Religions—religion is not the answer for most modernists (though Dostoevsky in the nineteenth century expressed a very peculiar and by no means convincing quasi-Christian response in the later works and T. S. Eliot, while managing to write some blistering modernist literature, seemed to be attracted to various occult beliefs including a rather bizarre pantheism before becoming conventionally Christian).  But generally, the modernist will not embrace a religion, and here we have a problem.  With a critique of the historicity of modernity (all of what goes on in capitalism, urbanism, scientism, liberalism, humanism, etc.) there doesn’t seem to be much alternative—certainly not that one might want to affirm.  However, this would be a premature judgment.  At its most cleverly progressive modernism affirms that there is no fundamental answer because it is this no fundamental answer that produces the imperative to invent, to create and to decide over and above all the influences and determinations that otherwise come down to shape us from every angle.  So the modernist rejection of religion is not nihilism (which means the total rejection of all current religious beliefs or moral principles).  It is an affirmation of an undetermined and incalculable aspect of our existence without which the world would really just be that instrumental rationality or mechanical technology referred to above.  The terrifying thing about all this, of course, is that we cannot really distinguish between human technology and human spirit any more.  It’s all part of the same thing—our finite life-towards-death.  Not everyone can stand this thought.  If you can’t better go off and do comedy!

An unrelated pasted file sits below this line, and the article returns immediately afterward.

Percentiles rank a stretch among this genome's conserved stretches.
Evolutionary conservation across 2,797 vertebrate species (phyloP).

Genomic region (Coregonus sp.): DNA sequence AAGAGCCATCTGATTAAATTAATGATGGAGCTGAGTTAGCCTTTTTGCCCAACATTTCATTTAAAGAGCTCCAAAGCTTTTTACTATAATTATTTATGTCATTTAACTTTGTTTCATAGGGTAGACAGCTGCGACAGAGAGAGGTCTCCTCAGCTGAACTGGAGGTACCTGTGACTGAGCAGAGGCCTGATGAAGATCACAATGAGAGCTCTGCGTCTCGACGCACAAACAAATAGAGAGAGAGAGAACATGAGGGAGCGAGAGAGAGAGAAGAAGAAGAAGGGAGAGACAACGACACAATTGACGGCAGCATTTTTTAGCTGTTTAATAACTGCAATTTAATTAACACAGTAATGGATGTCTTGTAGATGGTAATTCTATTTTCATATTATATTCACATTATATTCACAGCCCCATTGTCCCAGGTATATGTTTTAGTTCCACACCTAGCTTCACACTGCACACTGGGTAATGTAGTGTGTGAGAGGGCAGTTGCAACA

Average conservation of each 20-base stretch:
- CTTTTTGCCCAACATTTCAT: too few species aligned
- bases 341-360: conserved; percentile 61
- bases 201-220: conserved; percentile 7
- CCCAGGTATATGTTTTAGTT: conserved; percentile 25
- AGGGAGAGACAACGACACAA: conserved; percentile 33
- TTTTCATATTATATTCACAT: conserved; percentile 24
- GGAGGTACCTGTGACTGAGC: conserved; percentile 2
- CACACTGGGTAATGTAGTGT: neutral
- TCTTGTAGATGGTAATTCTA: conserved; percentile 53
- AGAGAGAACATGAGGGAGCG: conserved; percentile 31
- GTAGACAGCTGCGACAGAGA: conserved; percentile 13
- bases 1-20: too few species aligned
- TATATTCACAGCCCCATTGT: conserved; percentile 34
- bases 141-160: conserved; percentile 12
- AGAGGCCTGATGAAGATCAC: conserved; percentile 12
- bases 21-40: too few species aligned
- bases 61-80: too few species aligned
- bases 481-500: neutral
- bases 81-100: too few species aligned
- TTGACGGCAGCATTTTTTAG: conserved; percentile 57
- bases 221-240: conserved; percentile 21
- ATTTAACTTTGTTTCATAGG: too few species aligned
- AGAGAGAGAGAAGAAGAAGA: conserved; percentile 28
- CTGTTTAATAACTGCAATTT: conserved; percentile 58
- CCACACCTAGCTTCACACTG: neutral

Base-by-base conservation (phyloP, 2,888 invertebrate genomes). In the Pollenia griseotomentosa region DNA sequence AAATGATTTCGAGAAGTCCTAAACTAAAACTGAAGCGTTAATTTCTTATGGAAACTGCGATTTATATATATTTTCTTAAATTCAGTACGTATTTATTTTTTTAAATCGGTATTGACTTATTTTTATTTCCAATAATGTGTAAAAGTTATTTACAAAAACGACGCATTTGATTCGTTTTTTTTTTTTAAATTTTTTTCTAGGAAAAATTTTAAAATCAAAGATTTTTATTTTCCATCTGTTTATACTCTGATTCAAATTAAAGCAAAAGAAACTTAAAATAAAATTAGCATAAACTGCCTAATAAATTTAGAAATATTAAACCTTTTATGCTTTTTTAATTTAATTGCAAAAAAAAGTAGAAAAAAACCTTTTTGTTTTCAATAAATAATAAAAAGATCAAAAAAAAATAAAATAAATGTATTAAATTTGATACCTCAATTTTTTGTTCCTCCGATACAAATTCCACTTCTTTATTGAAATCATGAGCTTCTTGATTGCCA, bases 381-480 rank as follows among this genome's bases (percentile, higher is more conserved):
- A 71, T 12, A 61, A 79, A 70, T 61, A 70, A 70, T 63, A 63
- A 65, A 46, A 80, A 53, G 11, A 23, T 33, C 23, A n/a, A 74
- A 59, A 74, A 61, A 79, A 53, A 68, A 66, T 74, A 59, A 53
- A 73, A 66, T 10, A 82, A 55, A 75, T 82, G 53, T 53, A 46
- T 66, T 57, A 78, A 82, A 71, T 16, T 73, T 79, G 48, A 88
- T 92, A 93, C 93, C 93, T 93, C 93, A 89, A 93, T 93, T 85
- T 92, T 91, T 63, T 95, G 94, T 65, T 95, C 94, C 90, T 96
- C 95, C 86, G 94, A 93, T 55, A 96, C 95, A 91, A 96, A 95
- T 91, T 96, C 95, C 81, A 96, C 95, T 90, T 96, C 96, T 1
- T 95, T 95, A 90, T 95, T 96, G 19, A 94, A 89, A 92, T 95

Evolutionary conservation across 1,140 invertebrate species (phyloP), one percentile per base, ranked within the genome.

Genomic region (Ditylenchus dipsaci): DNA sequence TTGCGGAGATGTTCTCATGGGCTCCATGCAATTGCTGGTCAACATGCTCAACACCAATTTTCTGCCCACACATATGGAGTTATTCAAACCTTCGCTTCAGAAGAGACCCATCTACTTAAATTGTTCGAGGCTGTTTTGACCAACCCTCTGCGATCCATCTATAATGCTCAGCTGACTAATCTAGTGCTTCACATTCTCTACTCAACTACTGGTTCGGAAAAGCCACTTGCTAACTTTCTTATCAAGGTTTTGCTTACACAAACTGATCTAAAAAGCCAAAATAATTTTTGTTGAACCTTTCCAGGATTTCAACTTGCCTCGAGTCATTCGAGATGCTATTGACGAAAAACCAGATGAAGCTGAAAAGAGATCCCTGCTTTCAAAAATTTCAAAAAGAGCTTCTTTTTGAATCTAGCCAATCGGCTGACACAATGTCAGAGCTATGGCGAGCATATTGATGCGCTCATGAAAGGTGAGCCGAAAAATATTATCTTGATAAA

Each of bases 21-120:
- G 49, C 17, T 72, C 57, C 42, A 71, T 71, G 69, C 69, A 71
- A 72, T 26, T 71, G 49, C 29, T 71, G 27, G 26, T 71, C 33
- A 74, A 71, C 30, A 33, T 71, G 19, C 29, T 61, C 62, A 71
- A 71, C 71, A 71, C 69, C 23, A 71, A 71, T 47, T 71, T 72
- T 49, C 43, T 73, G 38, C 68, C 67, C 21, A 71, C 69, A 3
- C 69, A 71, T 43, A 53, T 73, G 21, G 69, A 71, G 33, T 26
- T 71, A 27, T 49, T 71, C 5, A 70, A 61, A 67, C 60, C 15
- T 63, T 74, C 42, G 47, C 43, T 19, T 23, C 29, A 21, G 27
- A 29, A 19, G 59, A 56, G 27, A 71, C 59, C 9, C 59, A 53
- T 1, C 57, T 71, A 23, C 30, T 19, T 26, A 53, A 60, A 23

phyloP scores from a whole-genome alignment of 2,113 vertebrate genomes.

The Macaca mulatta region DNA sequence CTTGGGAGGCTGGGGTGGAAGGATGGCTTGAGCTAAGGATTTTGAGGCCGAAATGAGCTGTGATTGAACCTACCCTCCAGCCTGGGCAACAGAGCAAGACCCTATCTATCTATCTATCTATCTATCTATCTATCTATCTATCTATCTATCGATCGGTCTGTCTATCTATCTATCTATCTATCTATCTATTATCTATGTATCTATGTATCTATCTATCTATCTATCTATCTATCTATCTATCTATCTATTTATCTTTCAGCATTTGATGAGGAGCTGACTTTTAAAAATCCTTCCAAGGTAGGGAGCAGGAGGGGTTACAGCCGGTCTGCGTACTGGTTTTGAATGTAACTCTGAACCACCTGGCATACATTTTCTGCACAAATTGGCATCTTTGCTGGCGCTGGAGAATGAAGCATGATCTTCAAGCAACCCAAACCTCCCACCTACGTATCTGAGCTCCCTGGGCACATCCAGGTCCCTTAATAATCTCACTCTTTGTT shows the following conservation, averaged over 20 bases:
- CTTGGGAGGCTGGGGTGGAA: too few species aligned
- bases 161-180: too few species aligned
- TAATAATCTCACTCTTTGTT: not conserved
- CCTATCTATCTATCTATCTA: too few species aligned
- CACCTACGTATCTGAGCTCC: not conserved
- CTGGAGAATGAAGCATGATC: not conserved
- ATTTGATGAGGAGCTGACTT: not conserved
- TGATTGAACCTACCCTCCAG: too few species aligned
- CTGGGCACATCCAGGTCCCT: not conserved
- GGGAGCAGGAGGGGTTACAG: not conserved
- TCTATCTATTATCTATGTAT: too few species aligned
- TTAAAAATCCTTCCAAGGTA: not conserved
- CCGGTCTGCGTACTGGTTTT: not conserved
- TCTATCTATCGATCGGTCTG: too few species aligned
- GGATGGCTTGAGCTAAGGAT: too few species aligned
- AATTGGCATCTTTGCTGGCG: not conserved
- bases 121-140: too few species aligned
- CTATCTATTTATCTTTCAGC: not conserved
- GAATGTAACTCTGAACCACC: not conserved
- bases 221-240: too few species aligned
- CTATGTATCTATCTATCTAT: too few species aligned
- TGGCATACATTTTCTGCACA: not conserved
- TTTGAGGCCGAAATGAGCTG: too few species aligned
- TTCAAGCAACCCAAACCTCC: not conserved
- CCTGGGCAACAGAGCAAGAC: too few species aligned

Modern Life (or Modernity)

Urban, industrially based, socially fluid and defined by exchangeable wealth (or Capital).  Origins in the 17th Century with dramatic changes in the political and economic structure of society.


Modern Art

Movements and exhibitions of the mid-19th Century.  The -isms.  Global, Urban, International.  Influenced by new technologies and new marketing patterns—lithographs, photography, museums and galleries, temporary exhibitions.  Transparent modernist representation (including realism and naturalism as well as some kinds of impressionism) takes modern subjects (cities, technology, poverty).  Mediational modernist representation focuses as much on the means and styles of representation (includes other kinds of impressionism and most modern art that follows).  The mediational approach gives the artist plenty of scope for exploiting very individual styles so that painters like Cezanne, van Gogh, Matisse and Munch are instantly recognizable.  The thing about a van Gogh is the painting (all those swirling stars in The Starry Night) rather than what is represented in it (the stars play second fiddle to the way they are painted here), at least to start with, but then things get complicated.